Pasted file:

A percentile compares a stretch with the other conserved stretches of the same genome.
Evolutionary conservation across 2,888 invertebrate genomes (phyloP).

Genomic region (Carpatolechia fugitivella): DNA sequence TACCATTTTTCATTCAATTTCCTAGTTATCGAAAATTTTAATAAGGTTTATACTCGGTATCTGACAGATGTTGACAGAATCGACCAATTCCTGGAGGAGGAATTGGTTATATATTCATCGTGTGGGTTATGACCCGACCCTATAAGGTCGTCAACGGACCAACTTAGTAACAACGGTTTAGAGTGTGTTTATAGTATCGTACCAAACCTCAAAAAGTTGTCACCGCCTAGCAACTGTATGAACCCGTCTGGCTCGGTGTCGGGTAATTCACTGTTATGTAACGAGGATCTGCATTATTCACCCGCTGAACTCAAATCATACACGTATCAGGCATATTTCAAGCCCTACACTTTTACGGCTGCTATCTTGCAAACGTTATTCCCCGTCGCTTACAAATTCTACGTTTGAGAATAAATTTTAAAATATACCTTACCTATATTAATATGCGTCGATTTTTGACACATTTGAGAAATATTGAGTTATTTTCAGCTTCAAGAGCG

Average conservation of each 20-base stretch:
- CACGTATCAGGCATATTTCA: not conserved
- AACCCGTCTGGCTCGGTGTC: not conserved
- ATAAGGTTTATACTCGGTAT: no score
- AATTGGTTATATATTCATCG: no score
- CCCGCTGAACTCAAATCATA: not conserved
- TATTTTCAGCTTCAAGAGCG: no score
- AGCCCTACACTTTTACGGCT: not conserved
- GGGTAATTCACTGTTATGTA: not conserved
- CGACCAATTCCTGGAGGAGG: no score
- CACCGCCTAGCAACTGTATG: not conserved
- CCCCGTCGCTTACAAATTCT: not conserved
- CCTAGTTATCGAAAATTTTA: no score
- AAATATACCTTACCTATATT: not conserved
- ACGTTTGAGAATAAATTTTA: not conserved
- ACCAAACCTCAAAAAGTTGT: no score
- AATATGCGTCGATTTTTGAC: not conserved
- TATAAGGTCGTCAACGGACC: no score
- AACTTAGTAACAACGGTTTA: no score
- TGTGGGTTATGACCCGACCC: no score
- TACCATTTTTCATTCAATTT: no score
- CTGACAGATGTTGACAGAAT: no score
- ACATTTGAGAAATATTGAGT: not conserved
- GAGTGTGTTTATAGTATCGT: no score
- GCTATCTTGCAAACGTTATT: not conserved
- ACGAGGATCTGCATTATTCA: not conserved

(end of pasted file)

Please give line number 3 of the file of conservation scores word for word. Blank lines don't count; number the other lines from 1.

Genomic region (Carpatolechia fugitivella): DNA sequence TACCATTTTTCATTCAATTTCCTAGTTATCGAAAATTTTAATAAGGTTTATACTCGGTATCTGACAGATGTTGACAGAATCGACCAATTCCTGGAGGAGGAATTGGTTATATATTCATCGTGTGGGTTATGACCCGACCCTATAAGGTCGTCAACGGACCAACTTAGTAACAACGGTTTAGAGTGTGTTTATAGTATCGTACCAAACCTCAAAAAGTTGTCACCGCCTAGCAACTGTATGAACCCGTCTGGCTCGGTGTCGGGTAATTCACTGTTATGTAACGAGGATCTGCATTATTCACCCGCTGAACTCAAATCATACACGTATCAGGCATATTTCAAGCCCTACACTTTTACGGCTGCTATCTTGCAAACGTTATTCCCCGTCGCTTACAAATTCTACGTTTGAGAATAAATTTTAAAATATACCTTACCTATATTAATATGCGTCGATTTTTGACACATTTGAGAAATATTGAGTTATTTTCAGCTTCAAGAGCG